with this brief prayer: "Oh God, Oh Allah, in your great mercy 
protect this child from all harm and grant to children 
everywhere the blessings of peace now and forever more. Amen.")

Armed Forces bishop profiled on PBS show

(ENS) A PBS profile of the Rt. Rev. George Packard, the 
Episcopal Church's bishop suffragan for the armed forces, is now 
available both as a transcript and streaming video from the 
website of Religion & Ethics NewsWeekly. The profile, which ran 
on PBS stations on February 14, highlights Packard's experiences 
as a highly decorated second lieutenant in the US Army during 
the Vietnam conflict.

Packard was interviewed by the show's correspondent, Phil Jones, 
who also spoke to members of Packard's platoon.

Following his tour of duty in Vietnam, Packard went to seminary 
and served in parish ministry for more than 20 years before his 
appointment as bishop for the armed services. Asked whether he 
would be serving in that position if he had not been in Vietnam, 
Packard told Jones, "I think that was a part of the reason I was 
chosen." Packard has also been a chaplain in the Army Reserves 
for more than 20 years and was called to active duty and 
assigned to the Pentagon during the Gulf War.

"I don't think you go through these kinds of powerfully 
traumatic experiences and then just kind of live carefree and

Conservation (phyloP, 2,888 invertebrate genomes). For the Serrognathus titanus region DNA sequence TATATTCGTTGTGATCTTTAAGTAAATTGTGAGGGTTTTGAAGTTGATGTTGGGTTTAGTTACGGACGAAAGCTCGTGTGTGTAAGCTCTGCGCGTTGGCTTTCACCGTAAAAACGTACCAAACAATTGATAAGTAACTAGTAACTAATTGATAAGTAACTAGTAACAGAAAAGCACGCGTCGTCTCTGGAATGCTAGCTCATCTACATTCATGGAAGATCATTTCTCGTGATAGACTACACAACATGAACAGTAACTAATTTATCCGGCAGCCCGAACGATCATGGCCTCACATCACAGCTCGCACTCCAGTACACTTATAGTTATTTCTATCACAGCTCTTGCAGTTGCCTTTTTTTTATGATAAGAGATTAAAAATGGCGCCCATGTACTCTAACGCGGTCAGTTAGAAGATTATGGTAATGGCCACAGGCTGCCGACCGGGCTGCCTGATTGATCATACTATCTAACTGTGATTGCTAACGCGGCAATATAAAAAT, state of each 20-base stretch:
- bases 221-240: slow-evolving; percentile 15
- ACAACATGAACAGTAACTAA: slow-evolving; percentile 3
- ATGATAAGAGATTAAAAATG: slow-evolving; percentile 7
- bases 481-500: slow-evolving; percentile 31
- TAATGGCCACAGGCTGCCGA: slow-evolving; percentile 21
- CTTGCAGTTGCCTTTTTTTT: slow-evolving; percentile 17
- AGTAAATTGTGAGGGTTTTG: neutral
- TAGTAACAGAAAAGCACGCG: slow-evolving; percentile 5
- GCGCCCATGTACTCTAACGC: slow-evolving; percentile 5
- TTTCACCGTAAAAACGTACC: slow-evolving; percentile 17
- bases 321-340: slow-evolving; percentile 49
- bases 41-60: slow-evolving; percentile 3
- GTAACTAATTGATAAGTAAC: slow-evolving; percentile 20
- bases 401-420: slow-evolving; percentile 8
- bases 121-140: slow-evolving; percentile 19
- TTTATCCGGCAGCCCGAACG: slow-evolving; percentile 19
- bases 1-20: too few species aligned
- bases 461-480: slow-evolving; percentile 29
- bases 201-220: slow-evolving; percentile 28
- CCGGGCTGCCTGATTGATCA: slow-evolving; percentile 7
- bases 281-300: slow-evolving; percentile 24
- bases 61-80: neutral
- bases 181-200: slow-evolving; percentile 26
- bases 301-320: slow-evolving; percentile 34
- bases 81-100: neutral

disconnected. When I'm in a room with people in the church, I'll 
look around and say, 'I'm the only person that has ever done 
this,'" Packard said. 

The web site includes further excerpts of Jones' entire 
interview with Packard, as well as the shorter profile which 
aired on Religion & Ethics NewsWeekly.

Audio of the entire show is also available at: The Packard profile 
can be accessed at, 
and the interview with Bishop Packard is available at

Training session reveals new look of Episcopal missionaries

(ETSS) If the recent training session for new missionaries at 
the Episcopal Seminary of the Southwest in Austin, Texas, is any 
indication, there is a new look to the type of people who are 
accepting the call to serve abroad.

Among the 19 newly commissioned missionaries who attended the 
two-week orientation are Bruce and Helen Dolph of California, a 
retired couple in their 60s who are going to Kenya to apply 
their management and computer skills, and Samuel Dargon from the